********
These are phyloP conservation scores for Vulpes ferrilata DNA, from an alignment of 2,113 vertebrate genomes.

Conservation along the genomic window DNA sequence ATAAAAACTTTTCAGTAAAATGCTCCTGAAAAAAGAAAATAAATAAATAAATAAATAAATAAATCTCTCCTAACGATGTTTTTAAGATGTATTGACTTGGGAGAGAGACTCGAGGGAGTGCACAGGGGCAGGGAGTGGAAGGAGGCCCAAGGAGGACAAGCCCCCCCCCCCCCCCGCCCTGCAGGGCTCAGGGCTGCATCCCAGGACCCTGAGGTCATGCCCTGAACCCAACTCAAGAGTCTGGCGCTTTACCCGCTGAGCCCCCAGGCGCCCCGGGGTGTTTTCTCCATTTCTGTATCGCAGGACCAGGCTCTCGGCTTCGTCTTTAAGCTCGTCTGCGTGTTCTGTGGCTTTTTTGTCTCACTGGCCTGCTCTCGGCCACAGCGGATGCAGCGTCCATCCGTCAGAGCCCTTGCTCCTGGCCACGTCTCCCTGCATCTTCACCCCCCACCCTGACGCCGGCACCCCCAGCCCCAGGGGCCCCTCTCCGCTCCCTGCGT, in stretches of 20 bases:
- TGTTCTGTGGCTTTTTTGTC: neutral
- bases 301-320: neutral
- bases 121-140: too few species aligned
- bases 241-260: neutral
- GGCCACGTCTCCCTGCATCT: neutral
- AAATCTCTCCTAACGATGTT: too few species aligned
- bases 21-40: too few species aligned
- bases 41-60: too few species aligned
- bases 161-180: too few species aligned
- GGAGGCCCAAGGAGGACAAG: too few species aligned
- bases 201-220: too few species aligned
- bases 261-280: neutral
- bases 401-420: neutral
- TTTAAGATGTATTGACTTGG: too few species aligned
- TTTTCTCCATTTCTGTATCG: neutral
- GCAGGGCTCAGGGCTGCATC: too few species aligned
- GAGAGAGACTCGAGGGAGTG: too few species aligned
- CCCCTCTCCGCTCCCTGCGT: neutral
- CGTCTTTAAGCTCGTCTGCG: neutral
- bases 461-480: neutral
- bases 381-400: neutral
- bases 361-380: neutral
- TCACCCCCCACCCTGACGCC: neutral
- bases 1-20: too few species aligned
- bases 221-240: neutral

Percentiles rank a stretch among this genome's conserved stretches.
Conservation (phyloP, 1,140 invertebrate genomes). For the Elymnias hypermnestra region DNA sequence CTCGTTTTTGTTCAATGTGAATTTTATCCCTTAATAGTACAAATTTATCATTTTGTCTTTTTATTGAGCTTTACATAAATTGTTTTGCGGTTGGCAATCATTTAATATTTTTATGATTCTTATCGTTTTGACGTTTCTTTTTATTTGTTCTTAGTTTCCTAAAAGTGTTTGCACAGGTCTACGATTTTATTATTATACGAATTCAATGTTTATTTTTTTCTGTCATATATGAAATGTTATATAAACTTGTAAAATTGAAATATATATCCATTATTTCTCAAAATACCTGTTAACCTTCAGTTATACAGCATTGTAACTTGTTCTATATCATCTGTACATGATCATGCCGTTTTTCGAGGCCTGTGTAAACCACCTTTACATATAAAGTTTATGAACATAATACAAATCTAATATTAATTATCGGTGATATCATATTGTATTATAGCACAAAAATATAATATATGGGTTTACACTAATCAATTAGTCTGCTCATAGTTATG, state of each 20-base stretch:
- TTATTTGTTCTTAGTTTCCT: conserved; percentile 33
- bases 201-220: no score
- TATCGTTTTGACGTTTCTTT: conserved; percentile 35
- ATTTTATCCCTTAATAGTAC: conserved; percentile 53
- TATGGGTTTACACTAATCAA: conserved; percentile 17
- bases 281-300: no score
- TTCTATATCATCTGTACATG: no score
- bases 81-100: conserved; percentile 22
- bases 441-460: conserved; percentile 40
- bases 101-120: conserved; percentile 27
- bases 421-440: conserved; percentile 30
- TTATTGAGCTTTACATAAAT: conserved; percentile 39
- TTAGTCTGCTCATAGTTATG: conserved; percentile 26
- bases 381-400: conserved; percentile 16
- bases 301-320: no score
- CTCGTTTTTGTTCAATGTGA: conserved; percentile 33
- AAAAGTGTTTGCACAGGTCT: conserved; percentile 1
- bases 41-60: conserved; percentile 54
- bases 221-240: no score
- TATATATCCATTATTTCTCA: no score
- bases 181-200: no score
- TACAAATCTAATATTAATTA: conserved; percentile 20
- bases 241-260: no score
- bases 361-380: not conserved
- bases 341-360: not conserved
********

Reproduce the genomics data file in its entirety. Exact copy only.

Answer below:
These are phyloP conservation scores for Vulpes ferrilata DNA, from an alignment of 2,113 vertebrate genomes.

Conservation along the genomic window DNA sequence ATAAAAACTTTTCAGTAAAATGCTCCTGAAAAAAGAAAATAAATAAATAAATAAATAAATAAATCTCTCCTAACGATGTTTTTAAGATGTATTGACTTGGGAGAGAGACTCGAGGGAGTGCACAGGGGCAGGGAGTGGAAGGAGGCCCAAGGAGGACAAGCCCCCCCCCCCCCCCGCCCTGCAGGGCTCAGGGCTGCATCCCAGGACCCTGAGGTCATGCCCTGAACCCAACTCAAGAGTCTGGCGCTTTACCCGCTGAGCCCCCAGGCGCCCCGGGGTGTTTTCTCCATTTCTGTATCGCAGGACCAGGCTCTCGGCTTCGTCTTTAAGCTCGTCTGCGTGTTCTGTGGCTTTTTTGTCTCACTGGCCTGCTCTCGGCCACAGCGGATGCAGCGTCCATCCGTCAGAGCCCTTGCTCCTGGCCACGTCTCCCTGCATCTTCACCCCCCACCCTGACGCCGGCACCCCCAGCCCCAGGGGCCCCTCTCCGCTCCCTGCGT, in stretches of 20 bases:
- TGTTCTGTGGCTTTTTTGTC: neutral
- bases 301-320: neutral
- bases 121-140: too few species aligned
- bases 241-260: neutral
- GGCCACGTCTCCCTGCATCT: neutral
- AAATCTCTCCTAACGATGTT: too few species aligned
- bases 21-40: too few species aligned
- bases 41-60: too few species aligned
- bases 161-180: too few species aligned
- GGAGGCCCAAGGAGGACAAG: too few species aligned
- bases 201-220: too few species aligned
- bases 261-280: neutral
- bases 401-420: neutral
- TTTAAGATGTATTGACTTGG: too few species aligned
- TTTTCTCCATTTCTGTATCG: neutral
- GCAGGGCTCAGGGCTGCATC: too few species aligned
- GAGAGAGACTCGAGGGAGTG: too few species aligned
- CCCCTCTCCGCTCCCTGCGT: neutral
- CGTCTTTAAGCTCGTCTGCG: neutral
- bases 461-480: neutral
- bases 381-400: neutral
- bases 361-380: neutral
- TCACCCCCCACCCTGACGCC: neutral
- bases 1-20: too few species aligned
- bases 221-240: neutral

Percentiles rank a stretch among this genome's conserved stretches.
Conservation (phyloP, 1,140 invertebrate genomes). For the Elymnias hypermnestra region DNA sequence CTCGTTTTTGTTCAATGTGAATTTTATCCCTTAATAGTACAAATTTATCATTTTGTCTTTTTATTGAGCTTTACATAAATTGTTTTGCGGTTGGCAATCATTTAATATTTTTATGATTCTTATCGTTTTGACGTTTCTTTTTATTTGTTCTTAGTTTCCTAAAAGTGTTTGCACAGGTCTACGATTTTATTATTATACGAATTCAATGTTTATTTTTTTCTGTCATATATGAAATGTTATATAAACTTGTAAAATTGAAATATATATCCATTATTTCTCAAAATACCTGTTAACCTTCAGTTATACAGCATTGTAACTTGTTCTATATCATCTGTACATGATCATGCCGTTTTTCGAGGCCTGTGTAAACCACCTTTACATATAAAGTTTATGAACATAATACAAATCTAATATTAATTATCGGTGATATCATATTGTATTATAGCACAAAAATATAATATATGGGTTTACACTAATCAATTAGTCTGCTCATAGTTATG, state of each 20-base stretch:
- TTATTTGTTCTTAGTTTCCT: conserved; percentile 33
- bases 201-220: no score
- TATCGTTTTGACGTTTCTTT: conserved; percentile 35
- ATTTTATCCCTTAATAGTAC: conserved; percentile 53
- TATGGGTTTACACTAATCAA: conserved; percentile 17
- bases 281-300: no score
- TTCTATATCATCTGTACATG: no score
- bases 81-100: conserved; percentile 22
- bases 441-460: conserved; percentile 40
- bases 101-120: conserved; percentile 27
- bases 421-440: conserved; percentile 30
- TTATTGAGCTTTACATAAAT: conserved; percentile 39
- TTAGTCTGCTCATAGTTATG: conserved; percentile 26
- bases 381-400: conserved; percentile 16
- bases 301-320: no score
- CTCGTTTTTGTTCAATGTGA: conserved; percentile 33
- AAAAGTGTTTGCACAGGTCT: conserved; percentile 1
- bases 41-60: conserved; percentile 54
- bases 221-240: no score
- TATATATCCATTATTTCTCA: no score
- bases 181-200: no score
- TACAAATCTAATATTAATTA: conserved; percentile 20
- bases 241-260: no score
- bases 361-380: not conserved
- bases 341-360: not conserved